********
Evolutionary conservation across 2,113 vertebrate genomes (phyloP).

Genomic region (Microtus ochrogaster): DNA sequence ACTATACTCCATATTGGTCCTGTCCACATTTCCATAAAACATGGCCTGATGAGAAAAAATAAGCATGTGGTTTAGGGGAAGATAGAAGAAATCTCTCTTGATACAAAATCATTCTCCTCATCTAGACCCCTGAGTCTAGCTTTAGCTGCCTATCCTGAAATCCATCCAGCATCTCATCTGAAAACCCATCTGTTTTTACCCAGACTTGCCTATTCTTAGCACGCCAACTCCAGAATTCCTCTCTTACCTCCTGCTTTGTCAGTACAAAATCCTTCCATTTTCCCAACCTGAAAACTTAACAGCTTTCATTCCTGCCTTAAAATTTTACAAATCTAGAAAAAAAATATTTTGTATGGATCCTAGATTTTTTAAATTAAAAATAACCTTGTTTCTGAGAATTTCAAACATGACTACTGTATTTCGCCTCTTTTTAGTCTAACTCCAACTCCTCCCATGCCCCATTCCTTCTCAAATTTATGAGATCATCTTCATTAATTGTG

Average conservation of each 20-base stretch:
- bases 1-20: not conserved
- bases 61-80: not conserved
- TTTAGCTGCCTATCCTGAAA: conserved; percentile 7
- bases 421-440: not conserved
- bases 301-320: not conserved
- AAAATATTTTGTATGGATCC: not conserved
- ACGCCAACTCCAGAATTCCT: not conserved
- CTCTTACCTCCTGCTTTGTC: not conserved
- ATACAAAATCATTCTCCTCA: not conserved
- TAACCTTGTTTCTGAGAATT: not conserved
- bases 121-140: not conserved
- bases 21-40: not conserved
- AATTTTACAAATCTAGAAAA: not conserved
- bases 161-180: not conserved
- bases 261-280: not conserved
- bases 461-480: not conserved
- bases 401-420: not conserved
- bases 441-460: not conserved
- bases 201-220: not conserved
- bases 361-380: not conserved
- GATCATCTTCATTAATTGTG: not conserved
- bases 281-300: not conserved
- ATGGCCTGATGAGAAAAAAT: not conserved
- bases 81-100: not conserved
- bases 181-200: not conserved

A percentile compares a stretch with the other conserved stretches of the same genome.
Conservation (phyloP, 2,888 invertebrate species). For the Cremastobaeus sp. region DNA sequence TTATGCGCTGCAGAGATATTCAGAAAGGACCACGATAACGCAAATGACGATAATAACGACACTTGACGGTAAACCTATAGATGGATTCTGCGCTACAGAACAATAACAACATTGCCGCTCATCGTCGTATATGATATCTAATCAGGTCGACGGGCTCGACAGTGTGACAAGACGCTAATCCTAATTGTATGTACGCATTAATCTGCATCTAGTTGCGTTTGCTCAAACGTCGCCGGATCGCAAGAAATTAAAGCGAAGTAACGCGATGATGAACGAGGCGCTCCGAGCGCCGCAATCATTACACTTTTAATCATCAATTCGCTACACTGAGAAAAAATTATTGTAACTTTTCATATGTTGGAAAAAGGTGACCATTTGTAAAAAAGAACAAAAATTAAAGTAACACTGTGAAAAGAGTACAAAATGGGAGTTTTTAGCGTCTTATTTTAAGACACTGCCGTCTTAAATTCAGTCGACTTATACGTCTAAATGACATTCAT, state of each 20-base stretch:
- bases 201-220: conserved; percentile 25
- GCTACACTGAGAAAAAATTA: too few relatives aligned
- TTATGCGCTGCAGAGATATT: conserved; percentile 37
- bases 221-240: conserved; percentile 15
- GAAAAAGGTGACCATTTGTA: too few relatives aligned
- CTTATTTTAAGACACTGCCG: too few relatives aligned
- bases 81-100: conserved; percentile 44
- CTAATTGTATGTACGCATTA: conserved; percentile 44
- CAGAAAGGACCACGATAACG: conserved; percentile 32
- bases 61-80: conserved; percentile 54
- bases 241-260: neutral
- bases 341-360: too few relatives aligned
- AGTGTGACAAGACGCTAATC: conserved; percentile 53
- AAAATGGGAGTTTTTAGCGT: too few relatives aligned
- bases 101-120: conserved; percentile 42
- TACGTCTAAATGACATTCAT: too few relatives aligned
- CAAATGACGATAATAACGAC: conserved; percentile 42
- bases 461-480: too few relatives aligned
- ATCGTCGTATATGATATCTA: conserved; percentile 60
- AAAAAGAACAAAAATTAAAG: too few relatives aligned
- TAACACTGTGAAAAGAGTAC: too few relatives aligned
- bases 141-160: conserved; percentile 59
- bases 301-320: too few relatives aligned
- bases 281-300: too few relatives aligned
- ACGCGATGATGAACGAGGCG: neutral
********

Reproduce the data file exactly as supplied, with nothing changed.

Evolutionary conservation across 2,113 vertebrate genomes (phyloP).

Genomic region (Microtus ochrogaster): DNA sequence ACTATACTCCATATTGGTCCTGTCCACATTTCCATAAAACATGGCCTGATGAGAAAAAATAAGCATGTGGTTTAGGGGAAGATAGAAGAAATCTCTCTTGATACAAAATCATTCTCCTCATCTAGACCCCTGAGTCTAGCTTTAGCTGCCTATCCTGAAATCCATCCAGCATCTCATCTGAAAACCCATCTGTTTTTACCCAGACTTGCCTATTCTTAGCACGCCAACTCCAGAATTCCTCTCTTACCTCCTGCTTTGTCAGTACAAAATCCTTCCATTTTCCCAACCTGAAAACTTAACAGCTTTCATTCCTGCCTTAAAATTTTACAAATCTAGAAAAAAAATATTTTGTATGGATCCTAGATTTTTTAAATTAAAAATAACCTTGTTTCTGAGAATTTCAAACATGACTACTGTATTTCGCCTCTTTTTAGTCTAACTCCAACTCCTCCCATGCCCCATTCCTTCTCAAATTTATGAGATCATCTTCATTAATTGTG

Average conservation of each 20-base stretch:
- bases 1-20: not conserved
- bases 61-80: not conserved
- TTTAGCTGCCTATCCTGAAA: conserved; percentile 7
- bases 421-440: not conserved
- bases 301-320: not conserved
- AAAATATTTTGTATGGATCC: not conserved
- ACGCCAACTCCAGAATTCCT: not conserved
- CTCTTACCTCCTGCTTTGTC: not conserved
- ATACAAAATCATTCTCCTCA: not conserved
- TAACCTTGTTTCTGAGAATT: not conserved
- bases 121-140: not conserved
- bases 21-40: not conserved
- AATTTTACAAATCTAGAAAA: not conserved
- bases 161-180: not conserved
- bases 261-280: not conserved
- bases 461-480: not conserved
- bases 401-420: not conserved
- bases 441-460: not conserved
- bases 201-220: not conserved
- bases 361-380: not conserved
- GATCATCTTCATTAATTGTG: not conserved
- bases 281-300: not conserved
- ATGGCCTGATGAGAAAAAAT: not conserved
- bases 81-100: not conserved
- bases 181-200: not conserved

A percentile compares a stretch with the other conserved stretches of the same genome.
Conservation (phyloP, 2,888 invertebrate species). For the Cremastobaeus sp. region DNA sequence TTATGCGCTGCAGAGATATTCAGAAAGGACCACGATAACGCAAATGACGATAATAACGACACTTGACGGTAAACCTATAGATGGATTCTGCGCTACAGAACAATAACAACATTGCCGCTCATCGTCGTATATGATATCTAATCAGGTCGACGGGCTCGACAGTGTGACAAGACGCTAATCCTAATTGTATGTACGCATTAATCTGCATCTAGTTGCGTTTGCTCAAACGTCGCCGGATCGCAAGAAATTAAAGCGAAGTAACGCGATGATGAACGAGGCGCTCCGAGCGCCGCAATCATTACACTTTTAATCATCAATTCGCTACACTGAGAAAAAATTATTGTAACTTTTCATATGTTGGAAAAAGGTGACCATTTGTAAAAAAGAACAAAAATTAAAGTAACACTGTGAAAAGAGTACAAAATGGGAGTTTTTAGCGTCTTATTTTAAGACACTGCCGTCTTAAATTCAGTCGACTTATACGTCTAAATGACATTCAT, state of each 20-base stretch:
- bases 201-220: conserved; percentile 25
- GCTACACTGAGAAAAAATTA: too few relatives aligned
- TTATGCGCTGCAGAGATATT: conserved; percentile 37
- bases 221-240: conserved; percentile 15
- GAAAAAGGTGACCATTTGTA: too few relatives aligned
- CTTATTTTAAGACACTGCCG: too few relatives aligned
- bases 81-100: conserved; percentile 44
- CTAATTGTATGTACGCATTA: conserved; percentile 44
- CAGAAAGGACCACGATAACG: conserved; percentile 32
- bases 61-80: conserved; percentile 54
- bases 241-260: neutral
- bases 341-360: too few relatives aligned
- AGTGTGACAAGACGCTAATC: conserved; percentile 53
- AAAATGGGAGTTTTTAGCGT: too few relatives aligned
- bases 101-120: conserved; percentile 42
- TACGTCTAAATGACATTCAT: too few relatives aligned
- CAAATGACGATAATAACGAC: conserved; percentile 42
- bases 461-480: too few relatives aligned
- ATCGTCGTATATGATATCTA: conserved; percentile 60
- AAAAAGAACAAAAATTAAAG: too few relatives aligned
- TAACACTGTGAAAAGAGTAC: too few relatives aligned
- bases 141-160: conserved; percentile 59
- bases 301-320: too few relatives aligned
- bases 281-300: too few relatives aligned
- ACGCGATGATGAACGAGGCG: neutral